To the editor:
For almost two decades, Alexandria has lost a considerable amount of its affordable housing stock, making it increasingly difficult for average Alexandrians like our seniors, veterans, teachers and others in the public sector workforce to live comfortably. The declining housing stock should not be a surprise to anyone in Alexandria. The time for talk and no action is over and as a city government, we need to put our money where our mouth is and create a dedicated funding stream to sustain affordable housing in our city.
It has become the norm around town that Alexandria is too expensive, but to me that’s just plain unacceptable. Our police and firefighters should be able to call the place they protect and serve home too. Our senior citizens should be able to age in place, comfortably and with respect. And our veterans deserve the right to come back to a home where they were born and raised. Our sense of community is eroding and more must be done to reverse any further damage.
With development in Alexandria continuing to grow, the need for subsidies to serve lower and moderate income households increases and we will be at a shortfall. Citizens and advocacy organizations alike have asked once again for a reliable, dedicated source of funding. That’s what I intend to do.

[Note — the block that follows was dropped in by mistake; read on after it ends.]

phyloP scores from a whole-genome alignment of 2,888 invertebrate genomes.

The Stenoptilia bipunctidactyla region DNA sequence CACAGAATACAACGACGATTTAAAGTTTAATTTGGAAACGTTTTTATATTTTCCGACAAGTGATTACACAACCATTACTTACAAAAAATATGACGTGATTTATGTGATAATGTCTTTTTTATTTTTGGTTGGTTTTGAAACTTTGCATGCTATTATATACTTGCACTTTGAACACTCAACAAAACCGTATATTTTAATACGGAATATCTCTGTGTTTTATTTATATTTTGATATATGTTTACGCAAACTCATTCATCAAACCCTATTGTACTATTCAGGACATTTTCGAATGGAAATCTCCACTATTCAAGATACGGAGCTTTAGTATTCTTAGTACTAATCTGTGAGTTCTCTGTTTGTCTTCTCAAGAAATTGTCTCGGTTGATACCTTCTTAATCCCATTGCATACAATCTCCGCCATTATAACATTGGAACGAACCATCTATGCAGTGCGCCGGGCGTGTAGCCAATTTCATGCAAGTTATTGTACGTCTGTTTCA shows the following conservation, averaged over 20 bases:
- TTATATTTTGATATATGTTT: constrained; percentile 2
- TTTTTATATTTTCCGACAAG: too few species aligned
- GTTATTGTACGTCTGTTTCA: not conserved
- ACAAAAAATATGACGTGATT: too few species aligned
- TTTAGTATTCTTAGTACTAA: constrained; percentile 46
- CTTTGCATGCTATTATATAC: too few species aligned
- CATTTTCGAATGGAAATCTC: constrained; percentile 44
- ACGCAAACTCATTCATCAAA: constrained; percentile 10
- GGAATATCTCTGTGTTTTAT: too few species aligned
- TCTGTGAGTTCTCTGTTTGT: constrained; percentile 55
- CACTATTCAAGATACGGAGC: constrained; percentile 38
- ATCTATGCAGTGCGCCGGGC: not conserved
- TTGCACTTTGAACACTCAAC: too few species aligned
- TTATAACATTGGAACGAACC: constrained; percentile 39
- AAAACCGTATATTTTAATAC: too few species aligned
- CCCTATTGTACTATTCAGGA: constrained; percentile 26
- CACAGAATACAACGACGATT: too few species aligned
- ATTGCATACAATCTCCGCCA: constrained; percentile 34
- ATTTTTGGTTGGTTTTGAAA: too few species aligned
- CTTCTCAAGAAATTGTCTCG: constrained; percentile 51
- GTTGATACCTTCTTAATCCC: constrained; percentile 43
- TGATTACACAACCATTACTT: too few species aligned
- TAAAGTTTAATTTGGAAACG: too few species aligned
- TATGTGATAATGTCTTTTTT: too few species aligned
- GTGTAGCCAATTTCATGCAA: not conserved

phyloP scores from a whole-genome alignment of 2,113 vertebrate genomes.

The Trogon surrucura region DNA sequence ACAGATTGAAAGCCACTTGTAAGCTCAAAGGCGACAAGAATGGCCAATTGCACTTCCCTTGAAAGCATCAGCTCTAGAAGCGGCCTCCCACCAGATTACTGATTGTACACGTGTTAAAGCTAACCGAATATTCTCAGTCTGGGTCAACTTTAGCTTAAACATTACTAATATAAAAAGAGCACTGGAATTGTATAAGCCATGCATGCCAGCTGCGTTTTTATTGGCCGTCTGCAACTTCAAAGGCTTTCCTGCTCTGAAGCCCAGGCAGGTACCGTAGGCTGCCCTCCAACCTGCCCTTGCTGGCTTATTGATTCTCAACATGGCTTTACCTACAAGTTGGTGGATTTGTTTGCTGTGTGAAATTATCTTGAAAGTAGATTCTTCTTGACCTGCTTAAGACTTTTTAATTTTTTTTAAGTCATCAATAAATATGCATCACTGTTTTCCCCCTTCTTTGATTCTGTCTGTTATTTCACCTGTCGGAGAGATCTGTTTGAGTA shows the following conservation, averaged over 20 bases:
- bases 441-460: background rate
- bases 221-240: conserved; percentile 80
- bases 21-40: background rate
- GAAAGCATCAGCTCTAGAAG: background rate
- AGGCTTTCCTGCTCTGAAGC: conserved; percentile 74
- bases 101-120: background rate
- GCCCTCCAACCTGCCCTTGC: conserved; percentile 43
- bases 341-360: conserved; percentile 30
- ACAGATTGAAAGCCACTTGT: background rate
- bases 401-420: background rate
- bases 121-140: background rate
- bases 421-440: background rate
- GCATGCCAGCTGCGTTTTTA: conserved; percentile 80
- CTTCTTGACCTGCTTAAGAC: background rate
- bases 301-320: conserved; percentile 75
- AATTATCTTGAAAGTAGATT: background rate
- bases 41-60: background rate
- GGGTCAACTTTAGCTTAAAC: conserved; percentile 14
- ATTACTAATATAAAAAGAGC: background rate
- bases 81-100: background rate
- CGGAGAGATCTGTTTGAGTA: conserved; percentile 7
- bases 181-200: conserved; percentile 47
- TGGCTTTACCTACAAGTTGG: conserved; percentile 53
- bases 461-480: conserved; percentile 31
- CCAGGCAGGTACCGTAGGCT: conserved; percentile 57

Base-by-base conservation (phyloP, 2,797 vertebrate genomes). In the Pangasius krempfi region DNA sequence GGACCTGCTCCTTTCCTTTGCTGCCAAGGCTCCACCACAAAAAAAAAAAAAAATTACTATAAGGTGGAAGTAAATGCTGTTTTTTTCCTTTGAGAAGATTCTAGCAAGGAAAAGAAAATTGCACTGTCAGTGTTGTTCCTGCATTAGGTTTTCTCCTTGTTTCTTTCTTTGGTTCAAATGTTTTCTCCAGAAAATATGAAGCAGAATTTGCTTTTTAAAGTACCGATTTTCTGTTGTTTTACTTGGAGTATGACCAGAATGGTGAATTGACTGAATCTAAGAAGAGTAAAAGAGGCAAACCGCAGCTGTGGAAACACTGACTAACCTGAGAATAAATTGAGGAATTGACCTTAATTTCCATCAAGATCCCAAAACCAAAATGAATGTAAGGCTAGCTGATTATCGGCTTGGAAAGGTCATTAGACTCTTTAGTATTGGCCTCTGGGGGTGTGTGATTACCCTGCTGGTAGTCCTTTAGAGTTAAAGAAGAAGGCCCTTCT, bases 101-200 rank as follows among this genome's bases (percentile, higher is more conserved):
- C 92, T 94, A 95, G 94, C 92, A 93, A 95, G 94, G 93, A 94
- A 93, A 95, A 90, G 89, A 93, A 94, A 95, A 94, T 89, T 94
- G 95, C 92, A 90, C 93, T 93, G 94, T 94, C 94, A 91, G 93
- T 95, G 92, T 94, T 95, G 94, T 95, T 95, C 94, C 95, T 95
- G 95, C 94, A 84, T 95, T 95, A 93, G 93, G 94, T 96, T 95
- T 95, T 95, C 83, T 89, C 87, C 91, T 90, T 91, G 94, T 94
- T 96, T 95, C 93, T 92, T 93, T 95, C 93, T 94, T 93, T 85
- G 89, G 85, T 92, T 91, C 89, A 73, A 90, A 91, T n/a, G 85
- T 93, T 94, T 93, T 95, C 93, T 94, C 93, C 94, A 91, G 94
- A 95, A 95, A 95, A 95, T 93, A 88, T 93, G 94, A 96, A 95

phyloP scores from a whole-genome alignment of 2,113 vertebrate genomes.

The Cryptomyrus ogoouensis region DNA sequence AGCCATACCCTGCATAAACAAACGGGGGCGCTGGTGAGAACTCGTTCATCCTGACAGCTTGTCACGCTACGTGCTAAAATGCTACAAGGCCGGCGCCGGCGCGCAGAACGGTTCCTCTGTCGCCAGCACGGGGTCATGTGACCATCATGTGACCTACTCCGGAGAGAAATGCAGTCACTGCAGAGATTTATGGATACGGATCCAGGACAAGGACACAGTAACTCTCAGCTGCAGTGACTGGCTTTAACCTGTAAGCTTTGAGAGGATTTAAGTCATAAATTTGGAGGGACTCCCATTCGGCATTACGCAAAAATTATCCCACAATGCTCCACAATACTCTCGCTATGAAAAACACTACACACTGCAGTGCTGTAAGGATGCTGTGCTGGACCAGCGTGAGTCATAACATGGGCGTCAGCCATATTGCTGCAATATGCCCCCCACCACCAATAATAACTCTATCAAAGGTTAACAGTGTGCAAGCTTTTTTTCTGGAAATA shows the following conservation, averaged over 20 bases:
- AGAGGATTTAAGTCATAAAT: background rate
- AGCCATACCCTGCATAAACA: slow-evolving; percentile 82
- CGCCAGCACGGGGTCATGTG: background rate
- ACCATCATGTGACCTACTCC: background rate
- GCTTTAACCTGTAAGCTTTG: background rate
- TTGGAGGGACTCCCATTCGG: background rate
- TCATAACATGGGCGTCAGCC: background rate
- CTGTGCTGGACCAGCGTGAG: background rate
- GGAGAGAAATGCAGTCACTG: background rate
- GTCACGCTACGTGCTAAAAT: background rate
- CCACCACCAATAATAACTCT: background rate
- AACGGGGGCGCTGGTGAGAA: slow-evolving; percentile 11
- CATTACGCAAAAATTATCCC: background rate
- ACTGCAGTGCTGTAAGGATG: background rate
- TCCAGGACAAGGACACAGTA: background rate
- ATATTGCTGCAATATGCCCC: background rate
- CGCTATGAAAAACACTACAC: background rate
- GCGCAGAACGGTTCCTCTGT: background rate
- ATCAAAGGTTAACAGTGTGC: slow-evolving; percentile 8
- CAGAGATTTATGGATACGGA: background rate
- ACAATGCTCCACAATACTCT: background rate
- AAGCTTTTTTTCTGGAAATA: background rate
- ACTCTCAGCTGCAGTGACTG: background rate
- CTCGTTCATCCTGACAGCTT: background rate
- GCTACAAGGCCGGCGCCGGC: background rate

As a city and as a broader regional community, I believe that Alexandria can lead the way in thinking outside of the box when it comes to housing affordability. It is true that Alexandria is not the only locality dealing with this issue. Just last week we saw in the Washington Post that officials in Miami-Dade County, with the fourth-largest school district in the mainland, are pushing a plan to build housing for teachers on land right on or next to the schools where they work. The plan is serious and money has already been committed to the project. As a city, we have to take a serious look at how we advocate for and acquire affordable housing because we are heading down a dangerous path.
Lack of available affordable housing is rearing its head all across our country. But in Alexandria, the time for actionable solutions is now and I know that we can lead the way. Some have argued against dedicated funding streams, but Alexandria already uses multiple dedicated funding streams to address some of our most serious challenges — and securing additional funds for affordable housing through a small tax is no different.
Michelle Krocker from the Northern Virginia Affordable Housing Alliance said it best: “As the average rent for a one-bedroom apartment approaches $1,700 a month, working residents with modest incomes, new families with young children and seniors on fixed incomes are being priced out of the city’s housing market. Our workforce in the restaurant and hospitality industry, healthcare workers, small business employees and many others struggle to find housing that they can afford.”
I’m open to hearing solutions and options from anyone willing to tackle this challenge with me. I strongly believe that no solution is perfect, but something needs to be done and it needs to be done now.
-Willie F. Bailey, Sr., member, Alexandria City Council